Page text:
I saw an online video with a girl who advised taking diuretics to assist with weight loss. If only this terrible misinformation would stop being spread! It will do nothing for the fat on your body. All it will do is cause perhaps a couple of temporary pounds (which is water your body needs to function!), organ damage, and even death! To lose fat, you need to drastically lower the sugars, corn syrups, refined carbohydrates from your diet and don't ingest more than 2,000 calories a day (unless you're in sports or extremely active, then you need more than that!). It's very hard, and very simple, but it won't cause you to live on life support in the hospital or die!

WiseGeek, you need to update your articles about diuretics to give more realistic serious warning about hyponatremia. It doesn't "just" cause seizures (which are serious to begin with) but can cause your heart's electrical system that needs sodium (remember those fun experiments in school about the conductivity of saltwater?) to not function and kills.

Look up the lady who died after drinking a gallon of water in a to win a gaming system called something like "Hold your Wee (pee) for a Wii" on a radio contest. This poor woman is not a rarity. College kids have died from similar contests like trying to get "water drunk" or try to drink a gallon of milk without puking.

It's good to drink half a gallon of water a day. Over the whole day, not all at once. Drinking a large amount of liquid in a short period of time is a disaster waiting to happen. (Like a half gallon in a single hour!). And that's for a full sized adult.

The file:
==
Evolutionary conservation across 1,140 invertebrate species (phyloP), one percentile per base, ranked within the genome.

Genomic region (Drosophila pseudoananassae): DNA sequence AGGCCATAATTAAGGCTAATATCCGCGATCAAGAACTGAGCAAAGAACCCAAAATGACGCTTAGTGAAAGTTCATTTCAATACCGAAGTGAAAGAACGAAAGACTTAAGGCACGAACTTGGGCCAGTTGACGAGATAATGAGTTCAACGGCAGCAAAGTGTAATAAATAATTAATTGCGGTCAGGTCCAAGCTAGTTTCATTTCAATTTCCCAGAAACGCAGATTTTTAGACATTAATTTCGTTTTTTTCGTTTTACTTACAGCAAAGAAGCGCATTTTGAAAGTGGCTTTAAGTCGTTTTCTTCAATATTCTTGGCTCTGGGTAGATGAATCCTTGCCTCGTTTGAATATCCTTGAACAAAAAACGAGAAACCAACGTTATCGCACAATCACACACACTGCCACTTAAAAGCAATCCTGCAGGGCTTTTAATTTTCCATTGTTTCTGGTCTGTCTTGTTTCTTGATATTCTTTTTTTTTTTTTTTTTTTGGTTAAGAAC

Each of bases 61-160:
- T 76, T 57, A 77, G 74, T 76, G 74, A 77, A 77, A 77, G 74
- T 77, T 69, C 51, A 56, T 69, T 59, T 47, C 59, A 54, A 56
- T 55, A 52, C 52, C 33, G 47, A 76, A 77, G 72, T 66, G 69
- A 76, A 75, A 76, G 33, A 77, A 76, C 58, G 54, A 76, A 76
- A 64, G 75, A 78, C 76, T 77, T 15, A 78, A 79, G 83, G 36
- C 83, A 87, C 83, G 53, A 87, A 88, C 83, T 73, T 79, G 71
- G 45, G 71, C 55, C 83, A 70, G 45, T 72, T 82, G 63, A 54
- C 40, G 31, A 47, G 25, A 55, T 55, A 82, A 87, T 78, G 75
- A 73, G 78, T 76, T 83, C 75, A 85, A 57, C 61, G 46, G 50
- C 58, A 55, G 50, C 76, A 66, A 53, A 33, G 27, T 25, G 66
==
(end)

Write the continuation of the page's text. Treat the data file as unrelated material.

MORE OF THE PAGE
Some people were told to give your baby a couple of bottles of water in the hot months, too, and it's wrong. Ask your pediatrician for literature. Feeding your baby a single full baby bottle of water can kill, too. Not enough people know this.

Water is good, but just like many things in life, too much of even the most harmless substance can cause grave danger. Please pass this on to your friends, family, social media, facebook, and spread the word.

By anon145203 — On Jan 22, 2011

Do water pills help for arthritis?

By anon125030 — On Nov 08, 2010

i am taking water pills to lose weight. am i taking them right? it doesn't affect me?

By anon116317 — On Oct 06, 2010

I develop skin rashes by taking water pills with my blood pressure pills!

By anon102898 — On Aug 10, 2010

I am thirty seven and my bp was high for a week. my doc put me on water pills. How long should I continue to take them if my pressure is back to normal?

By anon99933 — On Jul 27, 2010

is it safe to take water pills while taking a natural dietary supplement?

By anon85301 — On May 19, 2010

What happens if I stop taking my diuretic? I am out of pills, between coverages, and looking for a doctor.

By anon83708 — On May 12, 2010

can i take water pills to lose weight?

By bred — On Apr 27, 2010

My doc said don't drink a lot of water, since i want to get rid of water?

By snappy — On Feb 08, 2010

My doctor said to drink MORE water to help with blood pressure.

Dehydration is also a dangerous possible side-effect.